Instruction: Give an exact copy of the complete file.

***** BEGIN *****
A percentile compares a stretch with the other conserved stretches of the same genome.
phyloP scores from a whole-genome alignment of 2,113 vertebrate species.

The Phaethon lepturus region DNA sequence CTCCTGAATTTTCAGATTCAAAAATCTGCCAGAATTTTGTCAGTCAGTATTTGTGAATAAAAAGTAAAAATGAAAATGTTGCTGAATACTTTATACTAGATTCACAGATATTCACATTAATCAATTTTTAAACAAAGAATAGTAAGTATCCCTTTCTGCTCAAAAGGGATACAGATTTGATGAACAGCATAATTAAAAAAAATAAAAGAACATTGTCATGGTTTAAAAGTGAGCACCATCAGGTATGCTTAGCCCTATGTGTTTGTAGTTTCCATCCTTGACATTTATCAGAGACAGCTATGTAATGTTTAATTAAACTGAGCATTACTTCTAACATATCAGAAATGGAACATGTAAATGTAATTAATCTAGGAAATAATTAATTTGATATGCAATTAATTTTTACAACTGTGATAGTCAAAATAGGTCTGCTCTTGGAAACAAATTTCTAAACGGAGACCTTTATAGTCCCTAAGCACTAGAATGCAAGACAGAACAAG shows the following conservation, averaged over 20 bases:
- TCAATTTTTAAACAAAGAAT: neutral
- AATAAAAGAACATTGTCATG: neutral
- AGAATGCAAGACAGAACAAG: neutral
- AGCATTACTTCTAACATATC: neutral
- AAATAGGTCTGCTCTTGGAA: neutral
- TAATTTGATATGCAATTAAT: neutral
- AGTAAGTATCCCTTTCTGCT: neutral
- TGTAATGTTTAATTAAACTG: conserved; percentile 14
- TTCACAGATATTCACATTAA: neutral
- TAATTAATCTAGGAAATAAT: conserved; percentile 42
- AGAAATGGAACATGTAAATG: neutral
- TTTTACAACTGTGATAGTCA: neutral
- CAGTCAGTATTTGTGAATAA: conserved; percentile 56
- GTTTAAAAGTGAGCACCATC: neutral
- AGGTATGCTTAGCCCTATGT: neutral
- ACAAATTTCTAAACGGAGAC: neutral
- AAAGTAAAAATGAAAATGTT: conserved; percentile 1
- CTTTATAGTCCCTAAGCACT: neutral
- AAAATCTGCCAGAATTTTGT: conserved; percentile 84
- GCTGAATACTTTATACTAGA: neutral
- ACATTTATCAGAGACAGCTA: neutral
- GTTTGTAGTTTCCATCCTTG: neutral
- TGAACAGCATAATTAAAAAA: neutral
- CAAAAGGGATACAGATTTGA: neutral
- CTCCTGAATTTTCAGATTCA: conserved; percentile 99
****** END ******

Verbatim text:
A percentile compares a stretch with the other conserved stretches of the same genome.
phyloP scores from a whole-genome alignment of 2,113 vertebrate species.

The Phaethon lepturus region DNA sequence CTCCTGAATTTTCAGATTCAAAAATCTGCCAGAATTTTGTCAGTCAGTATTTGTGAATAAAAAGTAAAAATGAAAATGTTGCTGAATACTTTATACTAGATTCACAGATATTCACATTAATCAATTTTTAAACAAAGAATAGTAAGTATCCCTTTCTGCTCAAAAGGGATACAGATTTGATGAACAGCATAATTAAAAAAAATAAAAGAACATTGTCATGGTTTAAAAGTGAGCACCATCAGGTATGCTTAGCCCTATGTGTTTGTAGTTTCCATCCTTGACATTTATCAGAGACAGCTATGTAATGTTTAATTAAACTGAGCATTACTTCTAACATATCAGAAATGGAACATGTAAATGTAATTAATCTAGGAAATAATTAATTTGATATGCAATTAATTTTTACAACTGTGATAGTCAAAATAGGTCTGCTCTTGGAAACAAATTTCTAAACGGAGACCTTTATAGTCCCTAAGCACTAGAATGCAAGACAGAACAAG shows the following conservation, averaged over 20 bases:
- TCAATTTTTAAACAAAGAAT: neutral
- AATAAAAGAACATTGTCATG: neutral
- AGAATGCAAGACAGAACAAG: neutral
- AGCATTACTTCTAACATATC: neutral
- AAATAGGTCTGCTCTTGGAA: neutral
- TAATTTGATATGCAATTAAT: neutral
- AGTAAGTATCCCTTTCTGCT: neutral
- TGTAATGTTTAATTAAACTG: conserved; percentile 14
- TTCACAGATATTCACATTAA: neutral
- TAATTAATCTAGGAAATAAT: conserved; percentile 42
- AGAAATGGAACATGTAAATG: neutral
- TTTTACAACTGTGATAGTCA: neutral
- CAGTCAGTATTTGTGAATAA: conserved; percentile 56
- GTTTAAAAGTGAGCACCATC: neutral
- AGGTATGCTTAGCCCTATGT: neutral
- ACAAATTTCTAAACGGAGAC: neutral
- AAAGTAAAAATGAAAATGTT: conserved; percentile 1
- CTTTATAGTCCCTAAGCACT: neutral
- AAAATCTGCCAGAATTTTGT: conserved; percentile 84
- GCTGAATACTTTATACTAGA: neutral
- ACATTTATCAGAGACAGCTA: neutral
- GTTTGTAGTTTCCATCCTTG: neutral
- TGAACAGCATAATTAAAAAA: neutral
- CAAAAGGGATACAGATTTGA: neutral
- CTCCTGAATTTTCAGATTCA: conserved; percentile 99